IPOs – how to bring your company to the market

| 13-03-2018 | Lionel Pavey |

In the last week, 3 Dutch companies have announced that they will be floating on the stock exchange via Initial Public Offerings (IPOs). Alfen – an energy storage company; B & S – a cosmetics wholesaler; and NIBC – fifth largest Dutch bank in terms of assets. In America, Dropbox and Spotify, among others, are looking to float. Future issues in the Netherlands are expected to include Leaseplan, Varo Energy and Ayden. It is a very busy start to the year for investment banks with plenty of activity in IPOs and mergers and acquisitions (M&A). Here is a summary of how an IPO works.

What is it?

An IPO is when a company offers its shares to the public, which are normally purchased by institutional investors as well as, though usually in smaller amounts, to retail investors – individuals. A company first needs to issue a prospectus to potential buyers – this is a financial document that discloses all relevant information and financial statements about the company, in order that investors can determine the value of the company. 2 critical issues need to be determined – the share price and the number of shares to be issued. Shares are underwritten by one or more banks – they undertake the risk of bringing the shares to market and placing them with buyers. They also carry the risk of having to hold shares if they do not get sold at the time of the IPO.

Why do it?

Companies that have grown eventually start looking for alternative ways of raising funds – either for expansion or investment. The normal routes include bank loans, private placements, or capital injections via new shareholders, along with going public. It allows them to raise equity, offer incentives to management and employees, as well as increasing the awareness and profile of the company. There are large pools of liquidity – specifically pension funds and investment funds – that are looking for attractive investment opportunities. A major consideration for selling shares as opposed to private placements and loan products is the fact that, normally, there is never a need to repay shareholders their capital. As a shareholder you gain access to the increase of the value in the shares as well as dividend payments, both of which reflect the growth of the company. A shareholder has a future claim on a share of a company.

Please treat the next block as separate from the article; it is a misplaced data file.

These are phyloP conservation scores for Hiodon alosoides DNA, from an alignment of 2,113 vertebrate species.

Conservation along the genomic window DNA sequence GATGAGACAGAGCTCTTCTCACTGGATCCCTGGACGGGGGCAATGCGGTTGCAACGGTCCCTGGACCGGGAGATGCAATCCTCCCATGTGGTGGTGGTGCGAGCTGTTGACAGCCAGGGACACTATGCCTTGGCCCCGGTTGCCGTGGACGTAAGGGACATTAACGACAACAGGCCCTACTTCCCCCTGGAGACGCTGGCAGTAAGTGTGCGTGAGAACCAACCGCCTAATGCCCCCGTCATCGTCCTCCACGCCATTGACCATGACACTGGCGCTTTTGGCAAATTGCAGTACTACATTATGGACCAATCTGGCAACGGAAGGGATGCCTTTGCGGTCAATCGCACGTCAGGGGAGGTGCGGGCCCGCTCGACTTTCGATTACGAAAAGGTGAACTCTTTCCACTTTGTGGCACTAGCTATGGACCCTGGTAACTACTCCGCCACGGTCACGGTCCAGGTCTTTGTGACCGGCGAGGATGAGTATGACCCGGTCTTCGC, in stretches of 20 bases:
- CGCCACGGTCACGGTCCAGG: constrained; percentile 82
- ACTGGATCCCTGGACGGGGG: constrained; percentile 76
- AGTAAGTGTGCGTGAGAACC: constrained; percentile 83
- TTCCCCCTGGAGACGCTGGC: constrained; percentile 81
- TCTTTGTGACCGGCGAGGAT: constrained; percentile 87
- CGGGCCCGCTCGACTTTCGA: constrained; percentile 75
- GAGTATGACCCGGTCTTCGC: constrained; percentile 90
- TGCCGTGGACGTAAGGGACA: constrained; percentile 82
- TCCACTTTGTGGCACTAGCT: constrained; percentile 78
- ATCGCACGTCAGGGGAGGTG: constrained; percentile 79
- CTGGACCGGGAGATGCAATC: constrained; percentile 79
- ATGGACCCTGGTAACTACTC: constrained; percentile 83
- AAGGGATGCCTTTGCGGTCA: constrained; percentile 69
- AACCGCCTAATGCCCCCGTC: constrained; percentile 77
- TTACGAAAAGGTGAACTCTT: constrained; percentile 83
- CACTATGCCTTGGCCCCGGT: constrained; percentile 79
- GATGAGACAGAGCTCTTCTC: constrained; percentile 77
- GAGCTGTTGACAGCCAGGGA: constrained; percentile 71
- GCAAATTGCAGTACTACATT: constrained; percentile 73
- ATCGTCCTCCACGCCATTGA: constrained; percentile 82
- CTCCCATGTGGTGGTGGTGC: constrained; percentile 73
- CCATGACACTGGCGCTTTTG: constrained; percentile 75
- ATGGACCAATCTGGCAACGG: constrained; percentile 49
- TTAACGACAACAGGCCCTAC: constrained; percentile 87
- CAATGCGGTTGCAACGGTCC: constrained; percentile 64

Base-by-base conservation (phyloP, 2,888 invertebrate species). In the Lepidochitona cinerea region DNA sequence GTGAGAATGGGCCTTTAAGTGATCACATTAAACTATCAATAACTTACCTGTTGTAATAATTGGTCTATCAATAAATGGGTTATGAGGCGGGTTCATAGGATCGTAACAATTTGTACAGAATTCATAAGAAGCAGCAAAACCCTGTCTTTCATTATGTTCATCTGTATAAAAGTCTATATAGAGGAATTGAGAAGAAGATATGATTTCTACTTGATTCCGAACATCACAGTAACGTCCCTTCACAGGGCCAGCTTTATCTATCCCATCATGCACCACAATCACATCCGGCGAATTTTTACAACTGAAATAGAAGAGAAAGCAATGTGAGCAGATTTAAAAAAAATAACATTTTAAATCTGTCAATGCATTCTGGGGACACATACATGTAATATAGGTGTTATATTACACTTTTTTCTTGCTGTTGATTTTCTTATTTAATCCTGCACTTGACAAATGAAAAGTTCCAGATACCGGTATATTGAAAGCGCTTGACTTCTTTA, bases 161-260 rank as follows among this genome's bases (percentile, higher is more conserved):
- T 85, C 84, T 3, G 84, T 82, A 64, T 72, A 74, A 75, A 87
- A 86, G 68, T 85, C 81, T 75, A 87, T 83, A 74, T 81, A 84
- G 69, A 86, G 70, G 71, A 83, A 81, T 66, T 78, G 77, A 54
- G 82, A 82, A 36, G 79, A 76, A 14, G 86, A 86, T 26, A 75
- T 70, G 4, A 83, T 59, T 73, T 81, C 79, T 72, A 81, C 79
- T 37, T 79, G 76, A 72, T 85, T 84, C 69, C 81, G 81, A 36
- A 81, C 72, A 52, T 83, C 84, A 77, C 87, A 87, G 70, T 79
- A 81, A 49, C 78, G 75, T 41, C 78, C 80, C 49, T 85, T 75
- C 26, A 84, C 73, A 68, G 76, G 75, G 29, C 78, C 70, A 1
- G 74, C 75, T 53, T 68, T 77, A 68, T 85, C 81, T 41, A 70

What are the advantages?

A cheaper route to long term capital
Diversification of ownership
The potential ability to attract better management
Alternative source of funding for acquisitions
A simple metric to determine the value of a company – share price * amount of shares

What are the disadvantages?

Considerable paperwork – business information, statements of accounts
Major costs relating to legal, marketing and accounting work
Primary information about your company that is freely published – your competitors
Large amount of time and effort needed to prepare everything
Dilution of power to shareholders
Compliance to new reporting methods – everything must be delivered on time
The issue might not be a success


As a public company, reporting has to take place within certain time frames. This could, therefore, entail considerable investment in updates to accounting and reporting software – and processes – to comply with the regulations. Additionally, whilst preparing for an IPO, the company must still be run and managed as before. All these extra steps are on top of the daily management. Time must be found to make presentations and answer question from accountants, lawyers, investment banks and regulators.

Going live

If all has gone according to plan, an IPO will be successful and the share price will rise. The company’s profile has been increased and business grows. However, there are new responsibilities to shareholders, management and employees. There is a lot more communication necessary.

Final point
In a normal IPO, a company offers a mix of existing shares and new shares into the offering. This allows existing shareholders to realise a profit on their previous investment whilst also offering the company new capital. For the 3 Dutch companies mentioned at the start, all 3 issues are, basically, secondary offerings – no new shares are being created.

Lionel Pavey


Lionel Pavey

Cash Management and Treasury Specialist



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